The most important point raised in Natalie Wexler’s new book, The Knowledge Gap, is nearly an afterthought. It’s in the book’s epilogue. After a compelling, book-length argument in favor of offering a knowledge-rich education to every child and documenting our frustrating lack of progress in doing so—to raise reading achievement, promote justice, even, she suggests, to end school segregation—the author makes a surprising observation.
“I’d love to point to a school district, or even a single school, and say: This is how it should be done,” Wexler writes. “Unfortunately, I have yet to see an American school that consistently combines a focus on content with an instructional method that fully exploits the potential of writing to build knowledge and critical thinking abilities for every child.”
That is one hell of an indictment of American education, and to Wexler’s credit, a brave one, since arguably it calls into question the mission of her thoroughly reported and briskly readable book. On the one hand, the case for content cannot be made too often or too emphatically, and Wexler does it well. By setting so much of the book in actual classrooms among real teachers and children she does E.D. Hirsch, Jr. better than Hirsch himself. However, it is telling—and a little depressing—that more that thirty years after Hirsch burst nearly by accident onto bestseller lists with Cultural Literacy, the urtext in the knowledge-rich schooling canon, Wexler cannot name a single school or district doing it right. Thus The Knowledge Gap cannot be viewed as a wake up call for American education. The alarm has been ringing for more than three decades. We have hit the snooze bar and rolled over. And that’s, well…alarming.
Wexler is the latest in a line of advocates—myself included—who have variously shaken their fists or their heads, sadly, at American education’s unaccountable inability to come correct on content. The reasons schools and districts have not gone all-in on knowledge and established a coherent, cumulative, and carefully sequenced core curriculum are not hard to discern, and Wexler enumerates them fully and capably. First and foremost, schools, teachers, publishers, and others remain stubbornly attached to the demonstrably incorrect idea that reading comprehension “is a set of skills that can be taught completely disconnected from content,” she writes. Education is a state-level matter under our Constitution, which makes a national curriculum, a common feature in other nations, a nonstarter, “and in any event,” Wexler notes, “our country is probably too diverse for such an effort to work.” Indeed. Then there are the common beliefs that “young children are primarily interested in subjects that relate to their own lives,” that academic content is “’developmentally inappropriate’ for the early grades,” and “that education should be child-centered” prioritizing students’ interests and abilities, and giving teachers less authority in curricular decision-making. That these gauzily Romantic ideas about childhood and Piaget’s “stage theory” are subscribed to uncritically in American schools can be attributed to the field’s poor grasp of “the basic science about how we learn.” Then there is also a perception among teachers that any set curriculum “infringe[s] on their freedom to teach whatever and however they wanted.” Beyond the four walls of the classroom, parent activism “has focused on getting rid of or reducing testing rather than on what the curriculum should look like if testing disappeared,” Wexler writes. And, of course, there’s the immovable object of The Tests themselves which “sent the message that subjects other than reading and math aren’t important” while reinforcing—nearly demanding—a view of reading comprehension as a content-neutral suite of skills.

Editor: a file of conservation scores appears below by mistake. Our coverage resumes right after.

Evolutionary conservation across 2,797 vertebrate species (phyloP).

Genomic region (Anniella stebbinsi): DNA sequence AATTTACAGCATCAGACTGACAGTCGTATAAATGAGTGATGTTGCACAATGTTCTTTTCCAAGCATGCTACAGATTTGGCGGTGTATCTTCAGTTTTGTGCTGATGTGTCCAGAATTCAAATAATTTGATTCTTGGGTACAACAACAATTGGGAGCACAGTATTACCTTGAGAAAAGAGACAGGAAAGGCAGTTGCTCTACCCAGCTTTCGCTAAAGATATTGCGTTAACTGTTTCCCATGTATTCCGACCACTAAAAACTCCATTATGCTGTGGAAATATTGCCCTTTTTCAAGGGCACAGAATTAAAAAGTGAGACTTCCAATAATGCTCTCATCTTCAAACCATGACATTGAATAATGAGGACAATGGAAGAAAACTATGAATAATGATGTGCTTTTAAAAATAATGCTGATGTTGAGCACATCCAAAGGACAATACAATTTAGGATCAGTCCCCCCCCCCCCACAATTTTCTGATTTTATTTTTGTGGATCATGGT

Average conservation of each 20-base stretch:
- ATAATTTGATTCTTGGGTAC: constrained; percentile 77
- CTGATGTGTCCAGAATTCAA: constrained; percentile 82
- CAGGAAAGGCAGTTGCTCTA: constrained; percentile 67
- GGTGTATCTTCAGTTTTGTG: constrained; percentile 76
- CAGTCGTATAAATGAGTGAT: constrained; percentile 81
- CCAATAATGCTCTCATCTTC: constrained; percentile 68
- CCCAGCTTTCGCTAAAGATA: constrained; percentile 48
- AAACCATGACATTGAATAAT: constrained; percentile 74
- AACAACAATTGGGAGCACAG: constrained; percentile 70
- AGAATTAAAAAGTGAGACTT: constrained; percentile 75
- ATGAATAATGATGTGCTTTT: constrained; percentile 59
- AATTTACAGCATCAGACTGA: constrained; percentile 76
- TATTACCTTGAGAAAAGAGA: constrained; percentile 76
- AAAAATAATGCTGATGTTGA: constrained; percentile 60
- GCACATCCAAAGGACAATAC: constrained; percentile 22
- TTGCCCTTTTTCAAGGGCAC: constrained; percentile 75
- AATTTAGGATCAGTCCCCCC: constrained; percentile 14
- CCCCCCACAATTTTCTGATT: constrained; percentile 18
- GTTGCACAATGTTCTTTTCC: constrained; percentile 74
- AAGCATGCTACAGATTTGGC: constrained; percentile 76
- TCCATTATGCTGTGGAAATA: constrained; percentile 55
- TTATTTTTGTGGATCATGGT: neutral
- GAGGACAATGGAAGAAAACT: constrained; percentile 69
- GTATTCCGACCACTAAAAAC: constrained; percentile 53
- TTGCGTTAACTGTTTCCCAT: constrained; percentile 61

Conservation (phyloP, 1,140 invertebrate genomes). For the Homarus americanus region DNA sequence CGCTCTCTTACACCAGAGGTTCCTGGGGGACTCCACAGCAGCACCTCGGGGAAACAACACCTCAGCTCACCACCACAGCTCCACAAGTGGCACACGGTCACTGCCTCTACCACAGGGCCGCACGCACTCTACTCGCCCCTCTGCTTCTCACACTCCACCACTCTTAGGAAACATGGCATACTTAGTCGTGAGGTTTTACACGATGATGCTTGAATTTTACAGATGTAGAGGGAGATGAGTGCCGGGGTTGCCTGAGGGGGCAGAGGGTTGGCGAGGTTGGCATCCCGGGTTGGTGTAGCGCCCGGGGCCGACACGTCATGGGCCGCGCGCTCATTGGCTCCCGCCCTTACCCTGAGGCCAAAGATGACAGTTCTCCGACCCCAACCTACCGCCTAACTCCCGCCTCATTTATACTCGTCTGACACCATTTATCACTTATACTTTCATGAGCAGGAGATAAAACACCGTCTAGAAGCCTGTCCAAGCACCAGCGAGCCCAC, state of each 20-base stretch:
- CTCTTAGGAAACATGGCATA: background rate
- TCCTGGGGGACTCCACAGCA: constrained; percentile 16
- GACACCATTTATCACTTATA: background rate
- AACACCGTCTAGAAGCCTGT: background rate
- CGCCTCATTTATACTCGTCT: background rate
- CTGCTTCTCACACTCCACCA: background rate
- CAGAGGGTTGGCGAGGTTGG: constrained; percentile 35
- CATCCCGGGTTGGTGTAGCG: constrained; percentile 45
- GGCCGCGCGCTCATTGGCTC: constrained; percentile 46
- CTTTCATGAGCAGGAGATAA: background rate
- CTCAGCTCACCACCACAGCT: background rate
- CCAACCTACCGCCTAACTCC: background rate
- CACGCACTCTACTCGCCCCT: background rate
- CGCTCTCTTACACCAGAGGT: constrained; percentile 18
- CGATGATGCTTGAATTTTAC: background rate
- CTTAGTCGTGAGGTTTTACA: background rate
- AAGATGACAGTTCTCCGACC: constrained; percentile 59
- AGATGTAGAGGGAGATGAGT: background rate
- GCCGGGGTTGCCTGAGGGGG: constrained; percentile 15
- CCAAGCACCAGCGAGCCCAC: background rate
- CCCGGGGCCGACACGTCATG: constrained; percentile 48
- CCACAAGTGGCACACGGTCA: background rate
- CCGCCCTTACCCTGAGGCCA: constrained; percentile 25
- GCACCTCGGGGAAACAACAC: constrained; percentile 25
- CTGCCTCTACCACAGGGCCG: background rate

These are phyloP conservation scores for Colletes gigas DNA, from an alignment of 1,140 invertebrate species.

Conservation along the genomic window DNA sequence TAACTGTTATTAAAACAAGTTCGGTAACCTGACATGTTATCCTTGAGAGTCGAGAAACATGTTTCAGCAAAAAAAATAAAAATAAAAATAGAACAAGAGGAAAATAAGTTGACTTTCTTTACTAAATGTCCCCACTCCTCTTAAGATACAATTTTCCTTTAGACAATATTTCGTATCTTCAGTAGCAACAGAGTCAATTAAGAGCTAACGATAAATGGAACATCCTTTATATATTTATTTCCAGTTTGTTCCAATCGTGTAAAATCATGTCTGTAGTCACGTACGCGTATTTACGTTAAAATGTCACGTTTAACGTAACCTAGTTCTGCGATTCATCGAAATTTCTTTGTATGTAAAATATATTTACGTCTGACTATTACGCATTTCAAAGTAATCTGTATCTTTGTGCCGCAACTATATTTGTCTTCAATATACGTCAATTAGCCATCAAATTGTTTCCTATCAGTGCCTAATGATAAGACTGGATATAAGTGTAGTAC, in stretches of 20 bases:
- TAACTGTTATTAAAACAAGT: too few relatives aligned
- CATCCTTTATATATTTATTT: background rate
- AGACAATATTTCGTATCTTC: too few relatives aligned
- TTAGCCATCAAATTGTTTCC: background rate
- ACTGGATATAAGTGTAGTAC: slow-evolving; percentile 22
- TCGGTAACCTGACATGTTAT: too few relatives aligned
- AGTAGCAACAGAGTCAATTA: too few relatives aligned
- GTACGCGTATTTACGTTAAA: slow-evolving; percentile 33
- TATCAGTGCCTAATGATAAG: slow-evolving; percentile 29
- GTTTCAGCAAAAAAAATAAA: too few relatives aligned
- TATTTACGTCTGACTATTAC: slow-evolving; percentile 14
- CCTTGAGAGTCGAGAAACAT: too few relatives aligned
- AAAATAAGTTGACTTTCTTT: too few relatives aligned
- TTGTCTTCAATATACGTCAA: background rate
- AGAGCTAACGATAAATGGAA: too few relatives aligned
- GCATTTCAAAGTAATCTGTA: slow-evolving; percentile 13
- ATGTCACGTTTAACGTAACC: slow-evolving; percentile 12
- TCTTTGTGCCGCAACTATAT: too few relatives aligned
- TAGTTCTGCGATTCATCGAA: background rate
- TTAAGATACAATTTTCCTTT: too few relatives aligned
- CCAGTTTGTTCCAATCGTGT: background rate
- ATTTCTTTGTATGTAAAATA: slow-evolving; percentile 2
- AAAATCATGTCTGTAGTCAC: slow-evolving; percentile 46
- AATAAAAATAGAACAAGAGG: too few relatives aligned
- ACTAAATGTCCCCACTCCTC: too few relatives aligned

“It’s hard to understand why a problem as fundamental and pervasive as the lack of content in elementary school—and in some cases, middle school as well—has gone unnoticed for so long,” Wexler writes. This is my only significant point of disagreement with the author. The lack of content has not gone unnoticed. It’s gone unaddressed.
If the capacity and will to get this right existed, there should be not one example of schools and districts who are implementing a knowledge-rich curriculum well and faithfully. There should be lots of them.
Washoe County, Nevada, was one such example and Wexler devotes a fascinating chapter to the Core Task Implementation Project, or CTIP, in Reno—a grassroots, teacher-led initiative that emerged almost organically following the state’s adoption of Common Core, far from well-funded battles over the standards in Washington, and away from the glare of media coverage. “Keeping CTIP going felt like a game of whack-a-mole: One constituency would be placated, but then another would pop up with objections,” Wexler writes. Crucially, resistance to curriculum and content wasn’t the issue. “The problem was more that the district kept undertaking new initiatives, some of which seemed to be working at cross-purposes, and those initiatives took precedence over CTIP.” Sobering stuff but illuminating: Even with awareness of the need for knowledge, committed personnel, and a reasonable level of administrative support and promising results, it still fell apart. Having worked for Hirsch’s Core Knowledge Foundation, I have seen this myself. Today there is a model school. Tomorrow there’s a leadership change, a new initiative, or staff exodus. Change is hard. Maintaining it is harder still.